Lady S. Come, ladies, shall we sit down to cards in the next room?

Sir P. [To the Servant.] l'll be with them directly. - I'll get away unperceived. [ Apart.] [Exil Servant. Lady S. Sir Peter, you are not going to leave us?

Sir P. Your ladyship must excuse me; I'm called away by particular business. But I leave

ту. character behind me.

[Exit Sir Peter. Sir B. Well-certainly, Lady Teazle, that Lord of yours is a strange being : I could tell you some stories of him would make you laugh heartily, if he were not your husband.

Ludy T. 0, pray don't mind that ;-why don't you?

come, do let's hear them. [Joins the rest of the company going into the next room. SURFACE and

MARIA advance. Joseph S. Maria, I see you have no satisfaction in this society.

Maria. How is it possible I should?-If to raise ma

licious smiles at the infirmities or misfortunes of those who have never injured us, be the province of wit or humour, Heaven grant me a double portion of dulness!

Joseph S. Yet they appear more ill-natured than they are,—they have no malice at heart.

Maria. Then is their conduct still more contemptible; for, in my opinion, nothing could excuse the intemperance of their tongues, but a natural and uncontrolable bitterness of mind.

Joseph S. But can you, Maria, feel thus for others, and be unkind to me alone?—Is hope to be denied the tenderest passion ?

Maria. Why will you distress me by renewing this subject ?

Joseph S. Ah, Maria ! you would not treat me thus, and oppose your guardian, Sir Peter's will, but that I see that profligate Charles is still a favoured rival.

Maria. Ungenerously urged!—But, whatever my sentiments are for that unfortunate young man, be assured I shall not feel more bound to give him up, because his distresses have lost him thc regard even of a brother.

Joseph S. Nay, but Maria, do not leave me with a frown: by all that's honest, I swear.— Gad's life,'here's Lady Teazle !--[Aside.]-You must not--no, you shall not-for, though I have the greatest regard for Lady TeazleMaria. Lady Teazle! Joseph S. Yet, were Sir Peter to suspect

Enter LADY TEAZLE and comes forward. Lady T. What is this, pray? Does he take her for me?-Child, you are wanted in the next room.[Exit Maria.]-What is all this, pray?

Joseph S. O, the most unlucky circumstance in nature! Maria has somehow suspected the tender concern I have for your happiness, and threatened to acquaint Sir Peter with her suspicions, and I was just endeavouring to reason with her when you came in.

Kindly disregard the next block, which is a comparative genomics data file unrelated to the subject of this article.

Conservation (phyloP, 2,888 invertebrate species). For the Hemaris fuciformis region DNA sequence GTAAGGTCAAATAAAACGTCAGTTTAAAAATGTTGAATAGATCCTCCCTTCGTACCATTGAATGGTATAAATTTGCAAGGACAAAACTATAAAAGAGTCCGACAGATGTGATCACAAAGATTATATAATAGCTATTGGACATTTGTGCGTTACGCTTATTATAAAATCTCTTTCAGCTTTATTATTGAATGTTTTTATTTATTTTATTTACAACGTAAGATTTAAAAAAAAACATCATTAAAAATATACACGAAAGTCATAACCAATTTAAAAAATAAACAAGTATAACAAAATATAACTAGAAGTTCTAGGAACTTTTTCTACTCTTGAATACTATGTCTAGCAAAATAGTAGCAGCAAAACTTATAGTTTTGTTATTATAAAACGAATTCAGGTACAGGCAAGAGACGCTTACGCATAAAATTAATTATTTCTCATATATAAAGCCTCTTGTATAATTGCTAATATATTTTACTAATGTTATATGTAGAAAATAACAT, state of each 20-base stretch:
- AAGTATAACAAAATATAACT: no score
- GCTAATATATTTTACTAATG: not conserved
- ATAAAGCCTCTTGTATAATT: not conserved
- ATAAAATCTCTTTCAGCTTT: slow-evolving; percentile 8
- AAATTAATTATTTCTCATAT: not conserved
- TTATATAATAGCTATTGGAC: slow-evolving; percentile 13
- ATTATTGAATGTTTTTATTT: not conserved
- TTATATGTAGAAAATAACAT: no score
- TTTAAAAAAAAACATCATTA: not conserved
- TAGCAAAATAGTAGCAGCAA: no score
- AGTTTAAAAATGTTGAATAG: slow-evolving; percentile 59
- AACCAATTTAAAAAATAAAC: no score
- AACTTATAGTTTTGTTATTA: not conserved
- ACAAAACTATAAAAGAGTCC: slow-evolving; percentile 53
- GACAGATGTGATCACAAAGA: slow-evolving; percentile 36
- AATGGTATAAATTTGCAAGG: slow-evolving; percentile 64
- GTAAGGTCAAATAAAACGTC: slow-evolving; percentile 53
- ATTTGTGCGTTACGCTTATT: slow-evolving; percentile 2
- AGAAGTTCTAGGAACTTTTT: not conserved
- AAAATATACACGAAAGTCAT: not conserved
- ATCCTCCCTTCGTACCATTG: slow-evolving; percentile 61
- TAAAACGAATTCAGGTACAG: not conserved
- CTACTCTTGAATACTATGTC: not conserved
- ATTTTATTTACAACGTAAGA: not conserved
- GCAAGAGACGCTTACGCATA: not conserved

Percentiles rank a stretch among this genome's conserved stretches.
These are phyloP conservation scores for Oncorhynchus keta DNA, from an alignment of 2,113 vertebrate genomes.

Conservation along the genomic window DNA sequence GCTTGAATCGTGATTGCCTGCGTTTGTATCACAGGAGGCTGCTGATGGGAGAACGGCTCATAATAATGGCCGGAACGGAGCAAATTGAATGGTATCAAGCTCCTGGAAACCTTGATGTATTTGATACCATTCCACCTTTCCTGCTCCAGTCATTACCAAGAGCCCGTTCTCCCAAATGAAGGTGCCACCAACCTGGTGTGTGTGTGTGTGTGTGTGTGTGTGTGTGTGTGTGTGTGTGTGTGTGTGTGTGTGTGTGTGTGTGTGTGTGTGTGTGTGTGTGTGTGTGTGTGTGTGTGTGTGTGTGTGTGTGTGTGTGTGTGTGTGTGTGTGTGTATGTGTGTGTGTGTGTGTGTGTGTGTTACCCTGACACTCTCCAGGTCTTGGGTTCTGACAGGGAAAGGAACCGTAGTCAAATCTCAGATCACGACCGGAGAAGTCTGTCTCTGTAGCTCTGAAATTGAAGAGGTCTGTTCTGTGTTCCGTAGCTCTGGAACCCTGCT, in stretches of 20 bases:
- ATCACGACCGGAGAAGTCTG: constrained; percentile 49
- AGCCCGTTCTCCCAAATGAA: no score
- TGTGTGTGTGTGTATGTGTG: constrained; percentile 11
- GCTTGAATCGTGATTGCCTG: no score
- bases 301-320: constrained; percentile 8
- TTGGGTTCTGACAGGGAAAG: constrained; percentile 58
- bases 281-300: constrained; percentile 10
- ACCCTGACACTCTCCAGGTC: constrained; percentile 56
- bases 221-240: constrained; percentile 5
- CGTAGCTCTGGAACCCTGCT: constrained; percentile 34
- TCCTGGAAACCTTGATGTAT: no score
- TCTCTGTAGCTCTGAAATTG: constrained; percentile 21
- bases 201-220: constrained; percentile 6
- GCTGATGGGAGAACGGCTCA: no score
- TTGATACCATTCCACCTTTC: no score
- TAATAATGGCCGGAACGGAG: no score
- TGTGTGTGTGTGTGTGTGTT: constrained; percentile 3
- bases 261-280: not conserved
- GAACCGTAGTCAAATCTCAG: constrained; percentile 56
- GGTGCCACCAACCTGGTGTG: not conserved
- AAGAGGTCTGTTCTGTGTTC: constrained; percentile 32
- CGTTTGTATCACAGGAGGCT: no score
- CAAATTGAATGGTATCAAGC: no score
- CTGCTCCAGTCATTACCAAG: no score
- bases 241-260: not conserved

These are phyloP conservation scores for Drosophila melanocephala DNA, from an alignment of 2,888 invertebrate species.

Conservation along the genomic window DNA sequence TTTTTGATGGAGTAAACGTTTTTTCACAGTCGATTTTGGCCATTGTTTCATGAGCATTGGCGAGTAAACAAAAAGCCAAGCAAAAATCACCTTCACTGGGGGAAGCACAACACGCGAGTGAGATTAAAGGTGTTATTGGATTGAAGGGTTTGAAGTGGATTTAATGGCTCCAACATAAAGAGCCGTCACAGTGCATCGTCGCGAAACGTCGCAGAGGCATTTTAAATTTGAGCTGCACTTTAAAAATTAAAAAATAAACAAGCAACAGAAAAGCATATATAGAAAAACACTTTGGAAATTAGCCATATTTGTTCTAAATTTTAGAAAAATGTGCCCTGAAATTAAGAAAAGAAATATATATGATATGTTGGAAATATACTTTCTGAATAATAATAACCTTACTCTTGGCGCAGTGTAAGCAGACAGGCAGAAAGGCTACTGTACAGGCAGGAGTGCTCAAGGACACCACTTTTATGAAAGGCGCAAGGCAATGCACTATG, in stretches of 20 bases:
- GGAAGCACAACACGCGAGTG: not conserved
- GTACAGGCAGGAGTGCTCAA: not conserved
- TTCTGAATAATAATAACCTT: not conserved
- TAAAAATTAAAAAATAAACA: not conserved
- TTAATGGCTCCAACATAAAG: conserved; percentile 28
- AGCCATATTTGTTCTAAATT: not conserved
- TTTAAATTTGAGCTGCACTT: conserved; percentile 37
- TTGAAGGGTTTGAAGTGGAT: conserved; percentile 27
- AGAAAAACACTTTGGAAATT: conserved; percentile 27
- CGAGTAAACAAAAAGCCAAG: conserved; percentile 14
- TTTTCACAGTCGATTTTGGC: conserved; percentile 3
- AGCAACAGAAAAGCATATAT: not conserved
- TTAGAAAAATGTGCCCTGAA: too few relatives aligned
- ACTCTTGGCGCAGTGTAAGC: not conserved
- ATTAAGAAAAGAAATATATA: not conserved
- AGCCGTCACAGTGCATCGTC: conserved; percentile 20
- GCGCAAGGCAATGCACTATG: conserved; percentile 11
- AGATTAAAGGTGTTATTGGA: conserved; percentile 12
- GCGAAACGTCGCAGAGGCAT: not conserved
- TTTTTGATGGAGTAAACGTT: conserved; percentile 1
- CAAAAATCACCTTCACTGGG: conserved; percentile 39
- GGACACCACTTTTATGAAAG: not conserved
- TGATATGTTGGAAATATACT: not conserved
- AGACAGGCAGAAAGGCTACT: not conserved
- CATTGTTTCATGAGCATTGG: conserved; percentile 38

Lady T. Indeed! but you seemed to adopt a very

tender method of reasoning—do you usually argue on

your knees?

Joseph S. 0, she's a child, and I thought a lillle bombast-But, Lady Teazle, when are you to give me your judgment on my library, as you promised ?

Lady T'. No, no; I begin to think it would be imprudent, and you know I admit you as a lover no farther than fashion requires.

Joseph S. Truema mere platonic cicisbeo-what every London wife is entitled to.

Lady T. Certainly, one must not be out of the fashion. However, I have so many of my country prejudices left, that, though Sir Peter's ill-humour may vex me ever so, it never shall provoke me to

Joseph S. The only revenge in your power. Well -I applaud your moderation.

Lady T. Go-you are an insinuating wretch-But we shall be missed—let usjoin the company.

Joseph S. But we had best not return together.

Lady T'. Well-don't stay; for Maria sha’nt come to hear any more of your reasoning, I

romise you.

[Exit LADY TEAZLE. Joseph S. A curious dilemma, truly, my politics have run me into! I wanted, at first, only to ingratiate myself with Lady Teazle, that she might not be my enemy with Maria; and I have, I don't know how, become her serious lover. Sincerely, I begin to wish I had never made such a point of gaining so very good a character, for it has led me into so many damn'd rogueries, that I doubt I shall be exposed at last. [Exit.

SCENE III.—Sir Peter Teazle's.


Sir O. Ha! ha! ha! So my old friend is married, hey?-a -a young wife out of the country.

Ha! ha! ha! That he should have stood bluff to old bachelor so long, and sink into a husband at last.

Row. But you must not rally him on the subject,